There are additional risks related to government seizures. At least one custodian (CoinCover) and the identity provider (Onfido) are UK-based, and if EscrowTech is indeed the third custodian, they are US-based. This puts two out of three companies within the jurisdiction of the "Five Eyes" alliance (UK and US).

The "Five Eyes" is an intelligence alliance consisting of Australia, Canada, New Zealand, the United Kingdom, and the United States. These countries are known for their cooperative efforts in intelligence gathering and sharing.

The implications of this geographical distribution of custodians are significant. In scenarios where legal or government entities wish to gain access to a user's funds or information, they can potentially exert pressure on these custodians or identity providers. Governments have various tools at their disposal, such as court orders or national security letters, which can compel organizations to provide user data. In extreme cases, these tools can also be used to seize assets directly if they are within the government's jurisdiction.

For instance, if a government agency in the United States or the United Kingdom decided that they wanted access to a particular Ledger user's information or funds, they could theoretically issue a court order to EscrowTech or CoinCover, respectively. Given that these companies are based in those countries, they would be legally obliged to comply.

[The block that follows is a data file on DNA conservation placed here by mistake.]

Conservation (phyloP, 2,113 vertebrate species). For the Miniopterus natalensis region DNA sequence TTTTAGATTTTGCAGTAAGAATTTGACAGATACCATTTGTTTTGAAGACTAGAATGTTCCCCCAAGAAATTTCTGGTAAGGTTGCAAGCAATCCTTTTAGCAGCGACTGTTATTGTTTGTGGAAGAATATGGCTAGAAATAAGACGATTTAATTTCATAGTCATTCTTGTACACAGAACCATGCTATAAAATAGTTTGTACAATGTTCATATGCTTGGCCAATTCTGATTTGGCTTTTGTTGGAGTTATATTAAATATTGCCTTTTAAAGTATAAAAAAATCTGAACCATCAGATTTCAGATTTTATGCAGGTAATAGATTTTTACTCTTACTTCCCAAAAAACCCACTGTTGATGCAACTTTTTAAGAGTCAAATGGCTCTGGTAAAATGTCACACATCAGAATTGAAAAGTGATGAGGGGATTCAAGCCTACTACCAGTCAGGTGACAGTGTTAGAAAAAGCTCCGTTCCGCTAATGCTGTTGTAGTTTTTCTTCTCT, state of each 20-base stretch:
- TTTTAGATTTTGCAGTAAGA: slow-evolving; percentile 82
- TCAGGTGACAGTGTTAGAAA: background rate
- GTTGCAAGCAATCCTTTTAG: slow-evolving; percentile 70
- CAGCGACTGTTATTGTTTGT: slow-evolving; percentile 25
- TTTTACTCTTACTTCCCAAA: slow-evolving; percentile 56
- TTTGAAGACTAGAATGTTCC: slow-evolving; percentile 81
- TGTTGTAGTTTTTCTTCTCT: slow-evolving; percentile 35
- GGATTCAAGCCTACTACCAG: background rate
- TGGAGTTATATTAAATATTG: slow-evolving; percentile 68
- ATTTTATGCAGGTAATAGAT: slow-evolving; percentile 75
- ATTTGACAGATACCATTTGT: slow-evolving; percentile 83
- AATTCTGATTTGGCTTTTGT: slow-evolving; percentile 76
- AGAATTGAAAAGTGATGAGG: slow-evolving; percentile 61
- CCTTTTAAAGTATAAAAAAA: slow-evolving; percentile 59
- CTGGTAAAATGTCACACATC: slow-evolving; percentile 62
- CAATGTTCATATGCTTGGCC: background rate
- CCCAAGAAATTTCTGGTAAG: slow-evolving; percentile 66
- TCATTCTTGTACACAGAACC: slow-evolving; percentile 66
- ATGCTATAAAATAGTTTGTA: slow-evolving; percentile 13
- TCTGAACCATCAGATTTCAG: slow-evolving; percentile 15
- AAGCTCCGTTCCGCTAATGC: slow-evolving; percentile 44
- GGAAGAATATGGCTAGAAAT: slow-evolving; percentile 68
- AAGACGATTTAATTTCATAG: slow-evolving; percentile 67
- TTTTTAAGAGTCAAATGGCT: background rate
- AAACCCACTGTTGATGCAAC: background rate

This scenario presents a very real risk, particularly for users residing in or citizens of Five Eyes countries, where government surveillance and data requests are more common.

The Backlash from Consumers

Users' reactions to Ledger Recover have been overwhelmingly negative. Much of this criticism stems from Ledger's past security breaches, which have eroded trust in the company.

In 2020, Ledger suffered security breaches that resulted in the loss of physical addresses for 270,000 Ledger users and subsequent extortion attempts against those users. Although Ledger claimed there was no link between the compromised data and the funds in users' wallets, these incidents have fuelled the community's distrust​.

Ian C. Rogers, Ledger's Chief Experience Officer, sought to reassure users that Ledger Recover is entirely optional and that not opting in would not alter the user's attack surface. However, this assurance doesn't seem to have placated many users' concerns​.

When discussing the controversy in a Twitter Spaces, the clearly agitated Ledger CEO, Pascal Gauthier, abruptly told all listeners to take their crypto off their Ledger and to another hardware wallet if they don't like the new Recover feature. Honestly, this is great advice. People should do this!

You can listen to the whole Twitter Spaces here.

Final Thoughts

While Ledger's Recover feature is intended to provide an additional layer of convenience to users, the backlash it has received underscores the need for hardware wallet manufacturers to prioritize security and respect for user autonomy.

As of now, the Ledger Recover feature seems to have created more concerns than solutions in the eyes of the crypto community, highlighting the tensions between ease of use and maintaining the principles of privacy and security inherent to Bitcoin and the wider cryptocurrency community​.

As the situation unfolds, it will be important to see how Ledger addresses these criticisms and whether it can restore trust among its users.

For alternative hardware wallets - check out BitBox, Coldcard, Foundation Passport, Trezor, and Seed Signer.

BitByte is 100% community funded. If you are a fan of the content on BitByte and want to support us, you can share this post, follow us on Twitter, or donate Sats below or by clicking the boost button.

Share this post